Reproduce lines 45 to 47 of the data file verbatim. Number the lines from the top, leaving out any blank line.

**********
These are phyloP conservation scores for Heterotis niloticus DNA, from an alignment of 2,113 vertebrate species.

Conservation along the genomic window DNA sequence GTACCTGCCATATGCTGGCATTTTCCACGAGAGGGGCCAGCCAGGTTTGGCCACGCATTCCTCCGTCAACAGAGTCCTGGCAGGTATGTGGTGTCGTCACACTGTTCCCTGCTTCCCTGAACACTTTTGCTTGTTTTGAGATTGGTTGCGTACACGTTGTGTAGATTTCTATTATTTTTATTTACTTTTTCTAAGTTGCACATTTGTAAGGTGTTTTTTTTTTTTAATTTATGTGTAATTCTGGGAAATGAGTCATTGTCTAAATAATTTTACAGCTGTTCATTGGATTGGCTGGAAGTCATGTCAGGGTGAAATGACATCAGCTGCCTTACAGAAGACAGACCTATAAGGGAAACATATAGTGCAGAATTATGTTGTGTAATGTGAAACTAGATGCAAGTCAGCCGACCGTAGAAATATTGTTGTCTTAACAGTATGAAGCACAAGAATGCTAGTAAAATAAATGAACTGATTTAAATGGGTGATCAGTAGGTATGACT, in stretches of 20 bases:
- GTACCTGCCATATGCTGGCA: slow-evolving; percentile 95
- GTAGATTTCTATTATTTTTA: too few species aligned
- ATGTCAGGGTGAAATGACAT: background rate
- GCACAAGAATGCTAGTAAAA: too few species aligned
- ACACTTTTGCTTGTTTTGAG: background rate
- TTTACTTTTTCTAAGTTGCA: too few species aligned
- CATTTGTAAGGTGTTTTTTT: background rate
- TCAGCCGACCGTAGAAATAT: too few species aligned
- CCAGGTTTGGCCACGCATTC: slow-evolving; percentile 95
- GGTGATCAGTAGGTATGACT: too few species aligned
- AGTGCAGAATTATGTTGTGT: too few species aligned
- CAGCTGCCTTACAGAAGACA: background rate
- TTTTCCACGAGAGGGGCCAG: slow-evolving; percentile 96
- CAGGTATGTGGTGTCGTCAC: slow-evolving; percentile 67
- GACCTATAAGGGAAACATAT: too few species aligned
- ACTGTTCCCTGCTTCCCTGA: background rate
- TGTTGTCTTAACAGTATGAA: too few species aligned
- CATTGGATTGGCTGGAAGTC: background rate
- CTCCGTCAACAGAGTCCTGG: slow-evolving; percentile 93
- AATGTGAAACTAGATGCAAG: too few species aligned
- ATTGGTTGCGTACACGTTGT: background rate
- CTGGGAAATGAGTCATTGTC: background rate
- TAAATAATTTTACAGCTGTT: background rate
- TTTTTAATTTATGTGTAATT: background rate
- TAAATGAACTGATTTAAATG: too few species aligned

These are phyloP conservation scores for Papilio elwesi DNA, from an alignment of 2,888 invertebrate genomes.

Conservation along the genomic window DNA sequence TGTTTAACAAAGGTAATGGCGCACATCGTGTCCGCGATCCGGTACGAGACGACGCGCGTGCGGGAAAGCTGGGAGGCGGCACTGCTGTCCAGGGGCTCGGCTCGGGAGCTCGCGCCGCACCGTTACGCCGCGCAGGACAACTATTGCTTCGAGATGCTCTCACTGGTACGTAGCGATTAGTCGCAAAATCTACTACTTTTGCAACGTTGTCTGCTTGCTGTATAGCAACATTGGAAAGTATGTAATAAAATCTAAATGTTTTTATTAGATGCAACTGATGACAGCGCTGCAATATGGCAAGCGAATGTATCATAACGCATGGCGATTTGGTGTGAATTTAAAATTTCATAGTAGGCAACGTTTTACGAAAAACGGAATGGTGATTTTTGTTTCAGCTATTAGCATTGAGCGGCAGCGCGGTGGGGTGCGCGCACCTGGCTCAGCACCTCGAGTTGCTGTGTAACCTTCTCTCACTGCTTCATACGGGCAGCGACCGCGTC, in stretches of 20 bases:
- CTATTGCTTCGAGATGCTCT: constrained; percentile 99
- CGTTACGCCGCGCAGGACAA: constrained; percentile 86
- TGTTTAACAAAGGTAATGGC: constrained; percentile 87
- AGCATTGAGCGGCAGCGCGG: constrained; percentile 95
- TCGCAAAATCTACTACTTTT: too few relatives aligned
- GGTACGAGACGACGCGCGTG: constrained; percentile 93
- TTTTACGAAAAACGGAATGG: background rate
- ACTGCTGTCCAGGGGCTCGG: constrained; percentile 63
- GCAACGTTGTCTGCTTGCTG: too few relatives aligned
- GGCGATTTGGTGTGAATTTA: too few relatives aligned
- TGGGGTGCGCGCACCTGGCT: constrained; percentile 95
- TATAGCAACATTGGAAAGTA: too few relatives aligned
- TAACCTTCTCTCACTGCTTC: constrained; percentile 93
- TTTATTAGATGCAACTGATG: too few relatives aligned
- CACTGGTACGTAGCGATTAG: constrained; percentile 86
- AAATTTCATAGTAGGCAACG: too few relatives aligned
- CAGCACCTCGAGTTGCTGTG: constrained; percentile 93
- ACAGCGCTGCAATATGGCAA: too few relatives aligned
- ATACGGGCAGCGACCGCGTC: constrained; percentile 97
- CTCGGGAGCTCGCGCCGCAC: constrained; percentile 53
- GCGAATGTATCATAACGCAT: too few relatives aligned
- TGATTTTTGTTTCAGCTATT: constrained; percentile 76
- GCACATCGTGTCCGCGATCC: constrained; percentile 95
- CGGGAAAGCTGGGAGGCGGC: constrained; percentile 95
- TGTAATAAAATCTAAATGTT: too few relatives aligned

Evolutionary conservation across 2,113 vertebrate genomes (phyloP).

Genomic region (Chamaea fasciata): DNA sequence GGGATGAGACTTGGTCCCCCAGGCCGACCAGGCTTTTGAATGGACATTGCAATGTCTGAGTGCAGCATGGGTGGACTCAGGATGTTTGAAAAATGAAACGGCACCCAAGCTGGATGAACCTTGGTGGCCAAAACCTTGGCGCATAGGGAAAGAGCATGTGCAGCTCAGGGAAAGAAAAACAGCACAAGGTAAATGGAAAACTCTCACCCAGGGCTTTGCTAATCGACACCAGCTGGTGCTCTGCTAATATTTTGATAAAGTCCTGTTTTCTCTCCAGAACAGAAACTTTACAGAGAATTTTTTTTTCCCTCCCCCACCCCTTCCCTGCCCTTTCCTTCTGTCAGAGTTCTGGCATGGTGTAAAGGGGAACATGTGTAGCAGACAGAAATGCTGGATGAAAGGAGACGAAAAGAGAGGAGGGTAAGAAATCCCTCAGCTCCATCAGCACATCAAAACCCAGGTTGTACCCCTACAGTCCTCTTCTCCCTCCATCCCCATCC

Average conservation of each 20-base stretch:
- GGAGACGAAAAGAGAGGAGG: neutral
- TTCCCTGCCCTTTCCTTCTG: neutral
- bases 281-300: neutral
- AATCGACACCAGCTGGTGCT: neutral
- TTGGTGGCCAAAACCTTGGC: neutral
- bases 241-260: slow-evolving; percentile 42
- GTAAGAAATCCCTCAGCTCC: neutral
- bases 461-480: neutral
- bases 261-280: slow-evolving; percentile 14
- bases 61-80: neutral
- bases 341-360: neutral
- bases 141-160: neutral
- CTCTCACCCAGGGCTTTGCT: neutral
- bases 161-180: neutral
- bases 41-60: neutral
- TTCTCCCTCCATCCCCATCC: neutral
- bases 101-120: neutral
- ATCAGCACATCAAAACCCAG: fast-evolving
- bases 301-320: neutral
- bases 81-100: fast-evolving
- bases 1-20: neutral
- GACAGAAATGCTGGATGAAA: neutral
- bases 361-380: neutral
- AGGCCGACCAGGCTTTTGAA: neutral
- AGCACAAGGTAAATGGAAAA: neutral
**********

- AAATTTCATAGTAGGCAACG: too few relatives aligned
- CAGCACCTCGAGTTGCTGTG: constrained; percentile 93
- ACAGCGCTGCAATATGGCAA: too few relatives aligned